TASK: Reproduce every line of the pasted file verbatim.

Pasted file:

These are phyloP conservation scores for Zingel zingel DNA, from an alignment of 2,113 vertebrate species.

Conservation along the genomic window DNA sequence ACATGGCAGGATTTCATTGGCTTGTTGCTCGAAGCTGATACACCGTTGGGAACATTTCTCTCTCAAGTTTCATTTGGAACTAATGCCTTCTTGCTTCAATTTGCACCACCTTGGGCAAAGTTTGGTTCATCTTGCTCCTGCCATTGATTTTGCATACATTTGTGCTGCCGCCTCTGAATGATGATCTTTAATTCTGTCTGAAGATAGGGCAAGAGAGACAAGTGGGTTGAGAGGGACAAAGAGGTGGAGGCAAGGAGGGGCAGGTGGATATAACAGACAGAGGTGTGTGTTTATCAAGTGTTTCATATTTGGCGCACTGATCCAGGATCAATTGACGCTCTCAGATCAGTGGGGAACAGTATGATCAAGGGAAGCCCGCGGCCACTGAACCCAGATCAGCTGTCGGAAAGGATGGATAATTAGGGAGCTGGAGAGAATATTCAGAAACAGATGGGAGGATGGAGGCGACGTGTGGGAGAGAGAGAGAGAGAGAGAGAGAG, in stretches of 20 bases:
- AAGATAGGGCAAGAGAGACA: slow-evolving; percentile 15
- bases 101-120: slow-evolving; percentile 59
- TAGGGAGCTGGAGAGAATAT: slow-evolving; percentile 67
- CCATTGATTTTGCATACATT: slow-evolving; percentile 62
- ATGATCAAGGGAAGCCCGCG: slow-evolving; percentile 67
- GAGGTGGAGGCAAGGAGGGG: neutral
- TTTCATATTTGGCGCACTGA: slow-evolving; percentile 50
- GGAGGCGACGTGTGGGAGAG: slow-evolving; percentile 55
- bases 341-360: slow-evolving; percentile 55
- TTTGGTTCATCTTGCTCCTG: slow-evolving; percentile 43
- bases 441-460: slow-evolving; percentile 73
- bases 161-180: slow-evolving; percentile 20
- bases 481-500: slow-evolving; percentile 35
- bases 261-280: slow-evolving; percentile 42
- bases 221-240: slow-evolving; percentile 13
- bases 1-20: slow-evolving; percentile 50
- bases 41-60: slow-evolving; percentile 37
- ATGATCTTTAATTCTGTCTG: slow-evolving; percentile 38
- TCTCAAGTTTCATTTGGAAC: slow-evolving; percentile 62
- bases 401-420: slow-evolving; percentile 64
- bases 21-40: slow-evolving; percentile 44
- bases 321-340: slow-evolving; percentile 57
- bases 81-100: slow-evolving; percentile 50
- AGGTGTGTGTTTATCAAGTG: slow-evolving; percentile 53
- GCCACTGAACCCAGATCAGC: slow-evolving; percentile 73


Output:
These are phyloP conservation scores for Zingel zingel DNA, from an alignment of 2,113 vertebrate species.

Conservation along the genomic window DNA sequence ACATGGCAGGATTTCATTGGCTTGTTGCTCGAAGCTGATACACCGTTGGGAACATTTCTCTCTCAAGTTTCATTTGGAACTAATGCCTTCTTGCTTCAATTTGCACCACCTTGGGCAAAGTTTGGTTCATCTTGCTCCTGCCATTGATTTTGCATACATTTGTGCTGCCGCCTCTGAATGATGATCTTTAATTCTGTCTGAAGATAGGGCAAGAGAGACAAGTGGGTTGAGAGGGACAAAGAGGTGGAGGCAAGGAGGGGCAGGTGGATATAACAGACAGAGGTGTGTGTTTATCAAGTGTTTCATATTTGGCGCACTGATCCAGGATCAATTGACGCTCTCAGATCAGTGGGGAACAGTATGATCAAGGGAAGCCCGCGGCCACTGAACCCAGATCAGCTGTCGGAAAGGATGGATAATTAGGGAGCTGGAGAGAATATTCAGAAACAGATGGGAGGATGGAGGCGACGTGTGGGAGAGAGAGAGAGAGAGAGAGAGAG, in stretches of 20 bases:
- AAGATAGGGCAAGAGAGACA: slow-evolving; percentile 15
- bases 101-120: slow-evolving; percentile 59
- TAGGGAGCTGGAGAGAATAT: slow-evolving; percentile 67
- CCATTGATTTTGCATACATT: slow-evolving; percentile 62
- ATGATCAAGGGAAGCCCGCG: slow-evolving; percentile 67
- GAGGTGGAGGCAAGGAGGGG: neutral
- TTTCATATTTGGCGCACTGA: slow-evolving; percentile 50
- GGAGGCGACGTGTGGGAGAG: slow-evolving; percentile 55
- bases 341-360: slow-evolving; percentile 55
- TTTGGTTCATCTTGCTCCTG: slow-evolving; percentile 43
- bases 441-460: slow-evolving; percentile 73
- bases 161-180: slow-evolving; percentile 20
- bases 481-500: slow-evolving; percentile 35
- bases 261-280: slow-evolving; percentile 42
- bases 221-240: slow-evolving; percentile 13
- bases 1-20: slow-evolving; percentile 50
- bases 41-60: slow-evolving; percentile 37
- ATGATCTTTAATTCTGTCTG: slow-evolving; percentile 38
- TCTCAAGTTTCATTTGGAAC: slow-evolving; percentile 62
- bases 401-420: slow-evolving; percentile 64
- bases 21-40: slow-evolving; percentile 44
- bases 321-340: slow-evolving; percentile 57
- bases 81-100: slow-evolving; percentile 50
- AGGTGTGTGTTTATCAAGTG: slow-evolving; percentile 53
- GCCACTGAACCCAGATCAGC: slow-evolving; percentile 73